Spring break in Hong Kong

27 Mar

Xianggang is Hong Kong in Zhongwen. We still don’t know why they need another word for it in Chinese, but many things about the language have baffled us.
One of the reasons we chose to visit Hong Kong was to see the differences between it and mainland China.  Differences, you may wonder, why would there be any differences. For a history lesson you can read here.  In short, cultural revolution and Mao.
One of the first things I noticed was a building size cross with the caption Jesus saves. Children’s school artwork on exhibit in a subway terminal. You would never see in these things publically displayed Beijing.
No spitting, limited honking, pedestrian crosswalks mean something, manners do exist while in a crowded place, and I didn’t check the aqi index at all. I have also never heard so many different languages spoken in one place. Cantonese, Mandarin, various Indian dialects, Filipino, English, and others I don’t even know. Those were just the local residents. We would first try English, which for the most part would work, then Mandarin, hoping that maybe a word would be similar in Cantonese and get our main idea across. Overall, Hong Kong is very tourist friendly. It was really easy to get around to the various street markets and other attractions.
On the first night we ate a late lunch close to our hotel of Italian, then walked to kowloon park. It was a great park in the middle of the city, full of huge octopus root trees, flowers, water features, and local people. We saw what I called the premating rituals, girls and guys dancing in somewhat suggestive ways. We were thinking that they were the Muslims letting loose away from their parents. There was also a small drum circle gathering a crowd. After that we explored some nearby streets, finding out favorite Hong Kong waffles! Then back close to the hotel for a late dinner of tapas and sangria at a Spanish restaurant.
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The second day we decided to head to Gnongping village and take a look at the big Budha. We took the subway to the crystal clear sky tram, there was some moaning and frustration due to long long long lines and waiting, which we could of avoided if the subway attendant would have sold us the tickets like Robert had asked. Oh well!
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After a two hour wait, we finally boarded the glass bottom sky tram. The views were beautiful of the lush vegetation and blue water, mush needed sights after a Beijing winter.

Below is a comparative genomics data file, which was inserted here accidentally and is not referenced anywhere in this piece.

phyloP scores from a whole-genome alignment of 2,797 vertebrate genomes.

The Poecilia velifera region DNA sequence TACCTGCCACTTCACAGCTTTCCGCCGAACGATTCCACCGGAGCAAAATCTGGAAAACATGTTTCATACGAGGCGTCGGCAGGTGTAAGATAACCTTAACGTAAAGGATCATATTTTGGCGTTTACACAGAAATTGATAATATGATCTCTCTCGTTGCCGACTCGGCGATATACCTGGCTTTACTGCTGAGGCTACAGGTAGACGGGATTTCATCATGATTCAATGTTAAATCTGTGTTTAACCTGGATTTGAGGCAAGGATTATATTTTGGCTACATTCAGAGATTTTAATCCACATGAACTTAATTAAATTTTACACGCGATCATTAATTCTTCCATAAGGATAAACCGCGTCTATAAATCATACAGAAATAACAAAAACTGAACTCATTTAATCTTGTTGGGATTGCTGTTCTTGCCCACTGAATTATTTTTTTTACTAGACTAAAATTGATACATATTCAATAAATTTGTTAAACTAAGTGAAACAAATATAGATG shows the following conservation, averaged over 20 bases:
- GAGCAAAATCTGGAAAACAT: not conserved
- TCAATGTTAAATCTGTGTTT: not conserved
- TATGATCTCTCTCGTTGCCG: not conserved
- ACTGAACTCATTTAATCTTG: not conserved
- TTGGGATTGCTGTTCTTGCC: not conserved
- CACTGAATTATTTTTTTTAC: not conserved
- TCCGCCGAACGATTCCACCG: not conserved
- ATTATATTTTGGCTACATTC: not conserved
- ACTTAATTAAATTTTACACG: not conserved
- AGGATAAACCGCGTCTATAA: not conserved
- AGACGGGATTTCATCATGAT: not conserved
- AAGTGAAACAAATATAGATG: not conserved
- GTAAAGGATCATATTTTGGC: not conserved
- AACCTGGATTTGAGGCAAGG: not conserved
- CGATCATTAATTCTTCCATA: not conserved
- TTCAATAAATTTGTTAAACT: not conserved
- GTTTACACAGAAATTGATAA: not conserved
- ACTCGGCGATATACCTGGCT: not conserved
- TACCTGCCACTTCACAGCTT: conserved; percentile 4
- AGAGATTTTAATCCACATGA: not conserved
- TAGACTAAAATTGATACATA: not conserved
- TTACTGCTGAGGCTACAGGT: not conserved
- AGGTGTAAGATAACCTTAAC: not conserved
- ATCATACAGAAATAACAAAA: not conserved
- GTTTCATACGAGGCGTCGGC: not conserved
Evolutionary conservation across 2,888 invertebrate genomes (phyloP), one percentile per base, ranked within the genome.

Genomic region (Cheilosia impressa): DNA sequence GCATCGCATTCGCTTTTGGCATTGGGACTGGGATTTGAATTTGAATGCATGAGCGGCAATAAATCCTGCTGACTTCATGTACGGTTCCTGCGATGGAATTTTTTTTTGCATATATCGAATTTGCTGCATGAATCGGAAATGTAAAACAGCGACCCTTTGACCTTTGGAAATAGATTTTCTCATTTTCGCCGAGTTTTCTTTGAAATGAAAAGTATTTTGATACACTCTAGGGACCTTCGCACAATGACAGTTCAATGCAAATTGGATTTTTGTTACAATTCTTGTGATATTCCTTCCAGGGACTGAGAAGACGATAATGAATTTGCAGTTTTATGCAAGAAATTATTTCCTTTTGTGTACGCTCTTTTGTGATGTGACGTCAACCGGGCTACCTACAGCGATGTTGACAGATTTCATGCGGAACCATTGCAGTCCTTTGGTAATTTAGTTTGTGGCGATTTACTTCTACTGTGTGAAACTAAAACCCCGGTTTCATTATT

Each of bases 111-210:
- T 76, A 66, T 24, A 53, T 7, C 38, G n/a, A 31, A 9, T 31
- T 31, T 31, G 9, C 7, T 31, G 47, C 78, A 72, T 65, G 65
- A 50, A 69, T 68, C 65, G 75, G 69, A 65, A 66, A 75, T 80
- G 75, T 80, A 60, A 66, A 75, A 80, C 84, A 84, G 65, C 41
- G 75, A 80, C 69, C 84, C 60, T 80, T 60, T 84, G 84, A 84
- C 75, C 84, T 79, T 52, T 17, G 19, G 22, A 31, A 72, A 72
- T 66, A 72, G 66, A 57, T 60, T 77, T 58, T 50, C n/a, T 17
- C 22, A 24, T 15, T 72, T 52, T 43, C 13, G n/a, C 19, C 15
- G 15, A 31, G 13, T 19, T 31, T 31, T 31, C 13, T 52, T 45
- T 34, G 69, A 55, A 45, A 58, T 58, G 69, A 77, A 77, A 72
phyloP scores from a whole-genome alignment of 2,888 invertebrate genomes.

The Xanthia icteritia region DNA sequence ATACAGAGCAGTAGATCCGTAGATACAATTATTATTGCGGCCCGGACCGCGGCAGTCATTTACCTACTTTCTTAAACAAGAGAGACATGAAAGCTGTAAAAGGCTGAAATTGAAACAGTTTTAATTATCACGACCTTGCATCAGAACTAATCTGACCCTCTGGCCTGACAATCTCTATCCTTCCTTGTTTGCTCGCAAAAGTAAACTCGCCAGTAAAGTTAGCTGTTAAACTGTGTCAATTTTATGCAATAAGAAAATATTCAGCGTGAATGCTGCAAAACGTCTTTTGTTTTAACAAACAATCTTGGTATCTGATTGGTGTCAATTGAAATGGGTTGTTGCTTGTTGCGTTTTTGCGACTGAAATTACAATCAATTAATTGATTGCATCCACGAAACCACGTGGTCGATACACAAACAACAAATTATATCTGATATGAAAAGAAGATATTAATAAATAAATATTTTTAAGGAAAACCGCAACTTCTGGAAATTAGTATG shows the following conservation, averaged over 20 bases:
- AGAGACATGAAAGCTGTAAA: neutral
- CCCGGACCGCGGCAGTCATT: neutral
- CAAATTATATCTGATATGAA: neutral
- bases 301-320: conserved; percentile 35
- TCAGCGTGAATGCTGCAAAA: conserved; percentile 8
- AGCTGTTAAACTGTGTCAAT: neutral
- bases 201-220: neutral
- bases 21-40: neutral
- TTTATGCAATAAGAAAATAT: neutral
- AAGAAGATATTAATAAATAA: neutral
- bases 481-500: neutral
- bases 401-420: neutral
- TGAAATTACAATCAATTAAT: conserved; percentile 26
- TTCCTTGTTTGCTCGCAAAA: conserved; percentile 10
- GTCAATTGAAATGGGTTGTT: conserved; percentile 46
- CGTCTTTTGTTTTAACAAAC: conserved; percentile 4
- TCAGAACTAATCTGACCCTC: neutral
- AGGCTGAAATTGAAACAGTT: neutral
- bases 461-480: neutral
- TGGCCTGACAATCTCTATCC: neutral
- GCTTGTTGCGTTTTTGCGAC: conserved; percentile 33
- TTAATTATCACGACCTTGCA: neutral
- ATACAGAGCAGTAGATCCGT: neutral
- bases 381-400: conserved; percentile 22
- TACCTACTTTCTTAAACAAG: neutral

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Upon exiting the tram you walk through a very well thought out tourist trap with restaurants and souvenir shops. Then you come to the big Budha area and entrance markers to the monastery, tea garden, and wisdom path.
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We took the tea garden path first hoping to have a bit of a relax, but we’re disappointed to find a rundown closed what use to be shabby little convenience style store label tea garden, letdown…
Onto wisdom path, it was a short uphill hike to the top, past huge wood slabs with Chinese characters carved into them. There are 38 wooden steles (upright monuments) containing verses from the centuries-old Heart Sutra; one of the world’s best-known prayers revered by Confucians, Buddhists and Taoists alike. These steles display the Chinese version of the prayer, based on the calligraphy of famous contemporary scholar Professor Jao Tsung-I, and are arranged in a ∞ pattern, which represents infinity. At the top were boulders and a magnificent view.
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Everyone was getting hungry and tired, so we headed towards the monastery on our way back down to the restaurant area. The grounds were well maintained with flowers and enormous inccense burning everywhere. Sorry, no pictures on my phone. Next lunchner and the 250 some steps that Wyatt and Seth counted on our way to big Budha.

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Some of our lunch

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A lot of steps, but worth it!


Back down the line was much shorter, that is if you upgraded to the glass bottom model;). Seth was really upset we didn’t purchase the picture of us on the tram.
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Not for those with fear of heights.

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Poor baby!

This post seems to be getting long. Next couple Hong Kong recount days will be coming soon…

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